Radiation levels spiked on Tuesday after a blast at a reactor in a quake-damaged nuclear power plant in north-eastern Japan. The plant's operator said it feared the reactor containment vessel had been damaged.

The explosion happened in reactor number 2 at a plant in Fukushima that is home to six nuclear reactors.

Earlier blasts had occurred in reactors 1 and 3 there, and a fire was also reported Tuesday in reactor number 4. It was put out, the Kyodo News agency reported, citing the operator, the Tokyo Electric Power Co (TEPCO).

Radioactivity around the damaged nuclear reactors have reached dangerous levels, top government spokesman Yukio Edano said Tuesday.

"We are talking now about radiation levels that can endanger human health," the chief cabinet secretary said.

TEPCO said that after the 6:10 am (2110 GMT Monday) blast at reactor number 2, radiation levels rose to 965.5 microsievert per hour, well above the legal limit of 500 microsievert per hour.

At 8:31 am, radiation had exceeded 8,217 microsievert, more than eight times the allowed annual exposure level, Kyodo reported, citing TEPCO.

TEPCO also admitted that a meltdown, a critical nuclear accident in which fuel rods melt and are destroyed, was possible.

Winds at the time of the explosion at the plant 240 km north of Tokyo were blowing to the south, which could raise the risk of radioactive particles being blown toward the capital.

TEPCO said it had evacuated workers at the power plant, leaving only about 50 necessary to continue work to try to cool the reactors and prevent meltdowns.

Residents living within a 30-km radius of the reactors should close their doors and windows and not wear clothing that has hung outside, Mr. Edano said.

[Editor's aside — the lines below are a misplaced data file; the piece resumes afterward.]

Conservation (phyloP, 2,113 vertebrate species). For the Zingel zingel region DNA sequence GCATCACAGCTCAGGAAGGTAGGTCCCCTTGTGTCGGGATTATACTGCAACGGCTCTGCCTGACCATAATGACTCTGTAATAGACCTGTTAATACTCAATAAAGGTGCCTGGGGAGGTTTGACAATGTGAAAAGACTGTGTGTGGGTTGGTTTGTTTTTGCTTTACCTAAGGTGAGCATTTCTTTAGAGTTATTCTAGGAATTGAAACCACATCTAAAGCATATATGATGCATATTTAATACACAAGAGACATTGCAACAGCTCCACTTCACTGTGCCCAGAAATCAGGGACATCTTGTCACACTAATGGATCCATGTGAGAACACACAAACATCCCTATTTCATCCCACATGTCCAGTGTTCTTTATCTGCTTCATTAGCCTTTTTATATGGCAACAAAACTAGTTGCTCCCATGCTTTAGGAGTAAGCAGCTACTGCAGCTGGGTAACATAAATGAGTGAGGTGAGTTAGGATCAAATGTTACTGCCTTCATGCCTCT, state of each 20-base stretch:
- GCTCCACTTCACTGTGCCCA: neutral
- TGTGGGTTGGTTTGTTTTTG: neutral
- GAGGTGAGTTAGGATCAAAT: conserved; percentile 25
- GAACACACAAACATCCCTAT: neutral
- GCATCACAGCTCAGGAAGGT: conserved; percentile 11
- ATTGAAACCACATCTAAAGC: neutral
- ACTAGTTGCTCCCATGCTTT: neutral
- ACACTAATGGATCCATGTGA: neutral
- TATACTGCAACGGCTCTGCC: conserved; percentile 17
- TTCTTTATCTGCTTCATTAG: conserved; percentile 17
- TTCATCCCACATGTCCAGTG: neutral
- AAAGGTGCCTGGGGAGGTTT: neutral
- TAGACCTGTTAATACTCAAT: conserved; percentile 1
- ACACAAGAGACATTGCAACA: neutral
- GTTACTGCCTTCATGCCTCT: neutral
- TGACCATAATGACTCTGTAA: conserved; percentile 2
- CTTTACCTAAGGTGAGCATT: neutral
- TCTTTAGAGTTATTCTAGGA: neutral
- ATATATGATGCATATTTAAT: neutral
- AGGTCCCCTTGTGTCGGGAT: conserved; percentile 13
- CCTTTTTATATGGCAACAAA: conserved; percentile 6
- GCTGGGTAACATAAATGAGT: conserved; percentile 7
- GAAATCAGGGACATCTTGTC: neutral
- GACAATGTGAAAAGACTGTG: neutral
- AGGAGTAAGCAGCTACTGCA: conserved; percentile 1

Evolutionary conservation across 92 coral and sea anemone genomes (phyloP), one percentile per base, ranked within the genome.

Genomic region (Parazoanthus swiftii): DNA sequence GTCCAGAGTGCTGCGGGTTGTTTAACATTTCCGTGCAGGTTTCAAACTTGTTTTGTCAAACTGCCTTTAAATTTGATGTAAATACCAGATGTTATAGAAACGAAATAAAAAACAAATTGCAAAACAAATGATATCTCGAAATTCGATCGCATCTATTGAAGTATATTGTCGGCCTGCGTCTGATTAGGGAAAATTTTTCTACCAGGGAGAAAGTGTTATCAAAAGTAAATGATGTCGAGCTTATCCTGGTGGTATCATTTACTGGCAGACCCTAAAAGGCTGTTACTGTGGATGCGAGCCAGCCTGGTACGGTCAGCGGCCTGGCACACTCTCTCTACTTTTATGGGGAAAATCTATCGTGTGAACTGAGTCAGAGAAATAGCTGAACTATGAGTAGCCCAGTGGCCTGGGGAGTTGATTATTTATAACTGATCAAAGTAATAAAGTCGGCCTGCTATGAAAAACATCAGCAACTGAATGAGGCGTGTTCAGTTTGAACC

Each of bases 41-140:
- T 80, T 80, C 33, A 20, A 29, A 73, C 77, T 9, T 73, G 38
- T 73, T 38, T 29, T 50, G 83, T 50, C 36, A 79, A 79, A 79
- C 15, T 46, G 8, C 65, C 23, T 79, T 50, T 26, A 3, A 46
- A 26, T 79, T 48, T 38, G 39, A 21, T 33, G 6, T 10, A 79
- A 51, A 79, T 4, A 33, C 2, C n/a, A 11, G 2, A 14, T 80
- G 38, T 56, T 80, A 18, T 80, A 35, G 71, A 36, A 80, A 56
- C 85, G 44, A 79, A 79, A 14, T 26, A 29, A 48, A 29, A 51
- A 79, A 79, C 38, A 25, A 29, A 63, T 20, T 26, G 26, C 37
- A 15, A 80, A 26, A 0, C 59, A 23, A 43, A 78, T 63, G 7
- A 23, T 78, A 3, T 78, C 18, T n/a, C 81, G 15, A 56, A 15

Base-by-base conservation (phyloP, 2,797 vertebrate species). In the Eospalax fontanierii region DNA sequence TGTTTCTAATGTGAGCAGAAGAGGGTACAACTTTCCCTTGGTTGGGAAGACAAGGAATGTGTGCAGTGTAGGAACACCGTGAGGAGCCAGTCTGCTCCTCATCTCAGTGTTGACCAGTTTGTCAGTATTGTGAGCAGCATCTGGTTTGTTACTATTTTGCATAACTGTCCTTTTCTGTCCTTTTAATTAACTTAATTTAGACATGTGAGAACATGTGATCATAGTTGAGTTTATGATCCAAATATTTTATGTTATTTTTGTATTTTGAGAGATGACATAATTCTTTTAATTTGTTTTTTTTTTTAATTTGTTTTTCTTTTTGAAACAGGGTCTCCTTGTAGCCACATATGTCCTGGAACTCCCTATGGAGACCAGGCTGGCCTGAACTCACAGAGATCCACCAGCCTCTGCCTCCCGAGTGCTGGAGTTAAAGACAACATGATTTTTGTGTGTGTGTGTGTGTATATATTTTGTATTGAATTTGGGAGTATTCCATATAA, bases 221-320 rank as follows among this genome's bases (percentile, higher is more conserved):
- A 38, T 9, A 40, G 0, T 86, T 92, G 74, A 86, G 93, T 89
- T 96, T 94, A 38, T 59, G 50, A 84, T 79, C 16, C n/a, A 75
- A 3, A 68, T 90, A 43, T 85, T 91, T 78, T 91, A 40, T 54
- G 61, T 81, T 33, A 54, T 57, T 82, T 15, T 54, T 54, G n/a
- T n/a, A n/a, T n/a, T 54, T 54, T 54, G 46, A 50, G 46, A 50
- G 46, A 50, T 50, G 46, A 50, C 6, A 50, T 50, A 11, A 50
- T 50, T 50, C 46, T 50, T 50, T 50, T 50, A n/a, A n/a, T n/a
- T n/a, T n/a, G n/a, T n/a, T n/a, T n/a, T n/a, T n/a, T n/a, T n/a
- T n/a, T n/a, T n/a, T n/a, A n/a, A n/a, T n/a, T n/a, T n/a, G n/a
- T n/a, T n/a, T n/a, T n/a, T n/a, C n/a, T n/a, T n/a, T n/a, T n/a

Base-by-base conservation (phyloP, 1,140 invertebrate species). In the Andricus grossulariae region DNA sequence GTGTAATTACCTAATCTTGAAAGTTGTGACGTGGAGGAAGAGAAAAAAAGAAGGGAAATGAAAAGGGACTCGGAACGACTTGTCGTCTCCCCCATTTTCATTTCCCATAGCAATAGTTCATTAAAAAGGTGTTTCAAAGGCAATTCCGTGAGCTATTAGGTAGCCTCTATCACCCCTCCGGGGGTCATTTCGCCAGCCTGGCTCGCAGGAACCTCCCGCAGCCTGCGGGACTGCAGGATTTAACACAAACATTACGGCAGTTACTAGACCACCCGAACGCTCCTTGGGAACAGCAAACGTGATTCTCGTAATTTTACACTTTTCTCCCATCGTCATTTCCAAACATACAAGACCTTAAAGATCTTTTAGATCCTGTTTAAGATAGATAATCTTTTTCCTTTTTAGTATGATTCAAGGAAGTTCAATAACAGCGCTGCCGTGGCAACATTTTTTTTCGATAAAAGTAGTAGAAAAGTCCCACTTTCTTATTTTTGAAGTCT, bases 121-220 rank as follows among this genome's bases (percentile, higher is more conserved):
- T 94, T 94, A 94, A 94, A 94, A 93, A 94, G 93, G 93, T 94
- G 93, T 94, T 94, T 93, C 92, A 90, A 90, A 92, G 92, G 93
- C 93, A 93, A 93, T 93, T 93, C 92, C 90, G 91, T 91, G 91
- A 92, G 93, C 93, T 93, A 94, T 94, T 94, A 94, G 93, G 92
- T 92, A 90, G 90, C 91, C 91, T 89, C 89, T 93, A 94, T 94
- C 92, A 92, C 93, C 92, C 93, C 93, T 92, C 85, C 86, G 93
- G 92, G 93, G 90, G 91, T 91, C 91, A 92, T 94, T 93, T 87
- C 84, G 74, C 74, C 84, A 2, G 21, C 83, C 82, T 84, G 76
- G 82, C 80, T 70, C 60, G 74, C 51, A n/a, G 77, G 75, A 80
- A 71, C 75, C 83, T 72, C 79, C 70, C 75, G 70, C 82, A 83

People living within 20 km of the facility had been ordered to evacuate at the weekend, and Prime Minister Naoto Kan said Tuesday that most had done so.

The danger decreases the farther one is away from the reactors, Mr. Edano said. "We can continue to lead our normal lives," he said.

Friday's magnitude-9 earthquake and tsunami caused the cooling systems of reactors at Fukushima to fail, leading to the explosions and fears of reactor meltdowns.

Water was continuing to be pumped into reactor 1, 2 and 3 to try to cool them down and it was believed temperatures could be kept down, Mr. Edano said.

Kan appeals for calm

Mr. Kan urged the population to remain calm in the face of the escalating crisis at the damaged plant while also warning that further radiation leaks were possible.

Buildups of hydrogen were blamed for the explosions in reactors 1 and 3.

Prior to the latest blast, workers at the plant had been struggling overnight to keep reactor 2?s nuclear fuel rods cool, repeatedly trying to pump seawater into the reactor.

Seawater has also been used to cool the cores of reactors 1 and 2, a process that will make the reactors unusable in the future.

Earlier Tuesday, Mr. Kan said he would personally lead an integrated headquarters for handling the nuclear crisis, combining both government officials and TEPCO.

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